non-profit journalism

InvestigateWest Copenhagen climate-treaty coverage points up need for independent journalism

Whew! Fifty-one posts -- all but three in just the last two weeks. Dateline Earth readers got to hear from an Arctic tribal elder, an Indian-turned-American nature photographer, Ethiopian political activists, native-rights campaigners from the Amazon and the grassy plains of Ecuador – as well as the European and American officials who dominate this country’s news diet.
rm iwest mugWe stretched. The InvestigateWest team’s coverage of the global climate treaty negotiations that just wrapped up in Copenhagen was a mammoth undertaking for our small start-up news agency – but one that amply demonstrated the need for independent journalism. It was an effort worth every bleary-eyed late-night hour, every marathon Skype session, every up-before-December’s-dawn morning.

It’s unlikely InvestigateWest will be dashing off to a lot of international meetings. We were fortunate in this case to have the assistance of four able young journalists who raised the funds to get themselves to Denmark. Then they went on to deliver journalism that wasn’t available from many – and in a few cases, any – of the thousands of other journalists who covered the talks.

They did this despite being denied access to the conference center where international delegates were meeting until the last day of the two-week conference.  

[caption id="attachment_7653" align="alignleft" width="300" caption="InvestigateWest photographer Christopher Crow is arrested for the second time. He was held for 10 hours.

Gourmet magazine's demise a blow to environmental journalism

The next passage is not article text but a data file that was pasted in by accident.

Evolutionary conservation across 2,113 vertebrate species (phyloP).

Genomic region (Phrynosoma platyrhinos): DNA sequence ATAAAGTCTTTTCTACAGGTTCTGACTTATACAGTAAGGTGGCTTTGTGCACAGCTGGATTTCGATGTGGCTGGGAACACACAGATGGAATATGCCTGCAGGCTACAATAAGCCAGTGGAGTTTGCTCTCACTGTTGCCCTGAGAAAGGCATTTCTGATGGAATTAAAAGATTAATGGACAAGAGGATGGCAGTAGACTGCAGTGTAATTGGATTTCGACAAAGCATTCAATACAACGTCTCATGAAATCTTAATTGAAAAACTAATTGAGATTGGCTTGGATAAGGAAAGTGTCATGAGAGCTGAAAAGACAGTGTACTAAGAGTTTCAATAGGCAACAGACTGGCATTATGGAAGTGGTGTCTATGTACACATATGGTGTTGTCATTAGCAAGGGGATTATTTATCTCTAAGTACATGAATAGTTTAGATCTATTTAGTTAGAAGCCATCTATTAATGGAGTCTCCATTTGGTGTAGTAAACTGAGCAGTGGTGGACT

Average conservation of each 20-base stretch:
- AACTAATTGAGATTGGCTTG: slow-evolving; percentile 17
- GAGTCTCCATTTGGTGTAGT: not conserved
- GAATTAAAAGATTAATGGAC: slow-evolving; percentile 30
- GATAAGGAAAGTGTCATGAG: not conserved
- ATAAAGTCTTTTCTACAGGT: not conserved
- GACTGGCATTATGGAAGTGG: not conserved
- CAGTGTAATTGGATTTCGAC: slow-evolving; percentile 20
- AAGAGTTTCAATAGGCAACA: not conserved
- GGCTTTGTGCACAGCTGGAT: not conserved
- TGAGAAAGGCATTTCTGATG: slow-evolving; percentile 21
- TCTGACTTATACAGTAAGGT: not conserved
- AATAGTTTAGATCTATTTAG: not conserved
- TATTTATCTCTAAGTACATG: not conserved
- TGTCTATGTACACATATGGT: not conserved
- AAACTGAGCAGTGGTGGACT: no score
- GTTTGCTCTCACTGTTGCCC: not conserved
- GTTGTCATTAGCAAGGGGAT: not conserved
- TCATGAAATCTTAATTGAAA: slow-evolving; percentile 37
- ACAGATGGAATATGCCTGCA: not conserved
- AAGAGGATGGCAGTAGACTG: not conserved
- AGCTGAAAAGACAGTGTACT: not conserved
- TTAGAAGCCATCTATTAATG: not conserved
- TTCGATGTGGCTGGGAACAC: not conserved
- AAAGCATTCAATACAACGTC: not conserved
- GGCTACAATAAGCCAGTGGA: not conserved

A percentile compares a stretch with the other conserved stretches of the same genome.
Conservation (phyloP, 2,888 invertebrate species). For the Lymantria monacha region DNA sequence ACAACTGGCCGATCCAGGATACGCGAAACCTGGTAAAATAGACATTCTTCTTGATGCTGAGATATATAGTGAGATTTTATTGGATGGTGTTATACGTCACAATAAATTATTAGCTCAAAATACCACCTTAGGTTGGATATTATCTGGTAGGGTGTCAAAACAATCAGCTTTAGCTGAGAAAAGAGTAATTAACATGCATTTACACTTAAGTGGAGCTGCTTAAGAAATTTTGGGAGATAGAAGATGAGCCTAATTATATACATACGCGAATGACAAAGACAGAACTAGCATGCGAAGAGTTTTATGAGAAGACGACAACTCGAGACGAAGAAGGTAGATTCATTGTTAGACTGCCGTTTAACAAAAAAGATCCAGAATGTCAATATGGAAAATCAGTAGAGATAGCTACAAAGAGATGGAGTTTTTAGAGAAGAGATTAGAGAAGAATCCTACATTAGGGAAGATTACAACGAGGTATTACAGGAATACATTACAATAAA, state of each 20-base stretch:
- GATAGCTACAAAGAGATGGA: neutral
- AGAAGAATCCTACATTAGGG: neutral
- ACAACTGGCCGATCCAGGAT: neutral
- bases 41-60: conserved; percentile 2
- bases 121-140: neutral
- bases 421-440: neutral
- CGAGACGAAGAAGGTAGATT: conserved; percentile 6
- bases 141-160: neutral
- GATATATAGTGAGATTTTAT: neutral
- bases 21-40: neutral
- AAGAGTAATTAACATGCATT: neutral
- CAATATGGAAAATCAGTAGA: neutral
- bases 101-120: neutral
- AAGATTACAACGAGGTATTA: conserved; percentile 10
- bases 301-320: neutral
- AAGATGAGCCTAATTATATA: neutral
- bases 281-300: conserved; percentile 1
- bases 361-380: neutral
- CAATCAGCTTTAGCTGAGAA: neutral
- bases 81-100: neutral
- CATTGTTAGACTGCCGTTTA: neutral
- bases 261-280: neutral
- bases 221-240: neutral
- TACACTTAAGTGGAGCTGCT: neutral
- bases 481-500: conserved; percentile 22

Claiming that I subscribed to Gourmet magazine for its environmental reporting would be akin to saying I want to pick up Playboy for the articles. (Note to wife: I don't subscribe to Playboy. But if I did....)

No, let's face it: I started plunking down cash for a monthly copy of the super-glossy mag a couple of decades ago because I was -- and remain -- a foodie. A few minutes perusing Gourmet's faaaabulous images of a summer picnic in Tuscany or a Parisian dinner party inspired me to do something really special in the kitchen.

gourmet-coverBut I have to say that I'd noticed in recent years that Gourmet has been a leader in exploring the environmental consequences of the food we eat.

Once Dateline Earth noted, for example, a fascinating Gourmet piece on the downsides of wheat.

Or take a look at some of the magazine's inquiring journalism regarding genetically modified organisms.

Just the other day, Gourmet Editor Ruth Reichl was on KUOW"s "Weekday" program yakking it up with host Steve Scher about food's carbon footprint and a new movement that seeks to outdo even locavores by minimizing all energy put into food production.